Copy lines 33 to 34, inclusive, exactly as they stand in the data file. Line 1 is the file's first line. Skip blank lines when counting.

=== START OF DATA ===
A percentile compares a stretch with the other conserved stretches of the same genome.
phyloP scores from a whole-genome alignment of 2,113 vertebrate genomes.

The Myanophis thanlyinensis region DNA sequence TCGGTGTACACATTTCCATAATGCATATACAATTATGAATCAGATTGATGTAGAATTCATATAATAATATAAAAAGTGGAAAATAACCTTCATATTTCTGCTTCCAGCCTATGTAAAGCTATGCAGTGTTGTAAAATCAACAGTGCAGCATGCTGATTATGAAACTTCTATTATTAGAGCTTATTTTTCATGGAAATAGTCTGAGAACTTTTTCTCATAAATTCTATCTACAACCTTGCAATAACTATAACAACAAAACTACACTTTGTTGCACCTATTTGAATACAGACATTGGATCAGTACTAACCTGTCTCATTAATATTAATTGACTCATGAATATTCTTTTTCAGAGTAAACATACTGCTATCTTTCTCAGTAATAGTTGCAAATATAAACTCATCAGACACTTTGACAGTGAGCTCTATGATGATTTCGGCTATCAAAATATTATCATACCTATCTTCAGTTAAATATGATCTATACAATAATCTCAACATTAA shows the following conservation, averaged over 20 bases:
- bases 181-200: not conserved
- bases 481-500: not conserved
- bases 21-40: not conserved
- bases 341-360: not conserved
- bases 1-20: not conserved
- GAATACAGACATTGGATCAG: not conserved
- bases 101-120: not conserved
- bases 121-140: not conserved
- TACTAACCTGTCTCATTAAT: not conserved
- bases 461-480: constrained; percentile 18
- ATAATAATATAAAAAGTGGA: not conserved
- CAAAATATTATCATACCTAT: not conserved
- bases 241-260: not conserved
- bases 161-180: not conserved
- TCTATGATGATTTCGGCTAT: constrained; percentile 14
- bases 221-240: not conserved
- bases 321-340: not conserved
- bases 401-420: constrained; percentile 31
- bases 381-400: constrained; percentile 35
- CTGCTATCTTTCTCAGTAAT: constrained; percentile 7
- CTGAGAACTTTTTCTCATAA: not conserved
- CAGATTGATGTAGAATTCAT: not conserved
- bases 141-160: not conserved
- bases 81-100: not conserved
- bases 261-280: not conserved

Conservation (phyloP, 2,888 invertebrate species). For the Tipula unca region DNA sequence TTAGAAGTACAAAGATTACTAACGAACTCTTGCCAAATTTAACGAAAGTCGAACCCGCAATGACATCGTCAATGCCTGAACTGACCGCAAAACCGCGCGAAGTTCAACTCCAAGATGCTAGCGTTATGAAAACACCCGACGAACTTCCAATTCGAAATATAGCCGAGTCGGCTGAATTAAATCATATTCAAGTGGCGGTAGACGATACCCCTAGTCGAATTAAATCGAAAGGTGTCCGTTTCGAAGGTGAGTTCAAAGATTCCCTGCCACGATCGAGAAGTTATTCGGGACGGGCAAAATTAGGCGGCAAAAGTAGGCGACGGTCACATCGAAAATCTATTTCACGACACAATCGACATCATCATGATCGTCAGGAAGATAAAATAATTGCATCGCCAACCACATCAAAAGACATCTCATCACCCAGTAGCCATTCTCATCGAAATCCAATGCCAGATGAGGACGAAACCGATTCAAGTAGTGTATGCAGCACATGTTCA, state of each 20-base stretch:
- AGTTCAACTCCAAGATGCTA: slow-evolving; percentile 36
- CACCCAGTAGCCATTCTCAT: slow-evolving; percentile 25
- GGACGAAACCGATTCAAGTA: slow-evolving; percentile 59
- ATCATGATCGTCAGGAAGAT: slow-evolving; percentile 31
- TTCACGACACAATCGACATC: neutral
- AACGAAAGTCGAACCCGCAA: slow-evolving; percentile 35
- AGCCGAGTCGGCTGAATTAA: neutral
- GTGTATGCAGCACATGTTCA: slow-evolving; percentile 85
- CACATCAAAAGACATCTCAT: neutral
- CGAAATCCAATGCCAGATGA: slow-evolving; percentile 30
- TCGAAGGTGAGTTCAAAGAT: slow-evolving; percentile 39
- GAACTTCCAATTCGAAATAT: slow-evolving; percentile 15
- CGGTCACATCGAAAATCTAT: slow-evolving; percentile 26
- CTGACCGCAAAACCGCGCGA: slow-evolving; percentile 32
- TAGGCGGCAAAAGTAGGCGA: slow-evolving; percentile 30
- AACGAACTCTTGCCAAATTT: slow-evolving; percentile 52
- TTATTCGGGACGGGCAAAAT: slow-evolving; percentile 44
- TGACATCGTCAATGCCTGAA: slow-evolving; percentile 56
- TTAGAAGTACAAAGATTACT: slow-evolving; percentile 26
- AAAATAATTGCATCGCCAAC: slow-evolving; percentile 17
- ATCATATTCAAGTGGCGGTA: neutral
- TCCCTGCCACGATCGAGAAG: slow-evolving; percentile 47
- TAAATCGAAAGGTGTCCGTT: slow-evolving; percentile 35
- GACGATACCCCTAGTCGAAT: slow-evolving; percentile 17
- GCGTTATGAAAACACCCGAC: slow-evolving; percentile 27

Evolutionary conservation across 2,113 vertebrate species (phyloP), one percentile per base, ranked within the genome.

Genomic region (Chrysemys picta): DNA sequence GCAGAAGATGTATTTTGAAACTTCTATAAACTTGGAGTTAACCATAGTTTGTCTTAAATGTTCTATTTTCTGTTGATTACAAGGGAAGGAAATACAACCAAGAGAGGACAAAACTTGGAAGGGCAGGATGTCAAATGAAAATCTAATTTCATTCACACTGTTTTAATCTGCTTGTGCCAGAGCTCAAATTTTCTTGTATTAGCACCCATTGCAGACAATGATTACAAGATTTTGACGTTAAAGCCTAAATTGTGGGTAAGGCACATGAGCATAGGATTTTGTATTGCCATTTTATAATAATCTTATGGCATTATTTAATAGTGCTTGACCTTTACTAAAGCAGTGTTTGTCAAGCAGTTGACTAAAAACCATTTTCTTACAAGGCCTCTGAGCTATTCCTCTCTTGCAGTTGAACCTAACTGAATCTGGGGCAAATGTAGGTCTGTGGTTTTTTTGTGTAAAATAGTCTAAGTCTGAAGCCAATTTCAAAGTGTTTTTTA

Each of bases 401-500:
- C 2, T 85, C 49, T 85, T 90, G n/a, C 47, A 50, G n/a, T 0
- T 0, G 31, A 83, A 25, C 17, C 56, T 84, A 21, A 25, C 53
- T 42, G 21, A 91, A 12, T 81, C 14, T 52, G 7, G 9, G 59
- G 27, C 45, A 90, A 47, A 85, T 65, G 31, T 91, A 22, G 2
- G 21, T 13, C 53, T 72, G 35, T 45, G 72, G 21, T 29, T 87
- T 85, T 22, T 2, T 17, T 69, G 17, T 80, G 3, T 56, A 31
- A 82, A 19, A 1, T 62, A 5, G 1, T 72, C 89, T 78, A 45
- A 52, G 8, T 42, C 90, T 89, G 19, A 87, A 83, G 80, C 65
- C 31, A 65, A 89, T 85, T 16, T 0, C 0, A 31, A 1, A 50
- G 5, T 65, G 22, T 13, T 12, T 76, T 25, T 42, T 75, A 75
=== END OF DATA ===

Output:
- ATCATGATCGTCAGGAAGAT: slow-evolving; percentile 31
- TTCACGACACAATCGACATC: neutral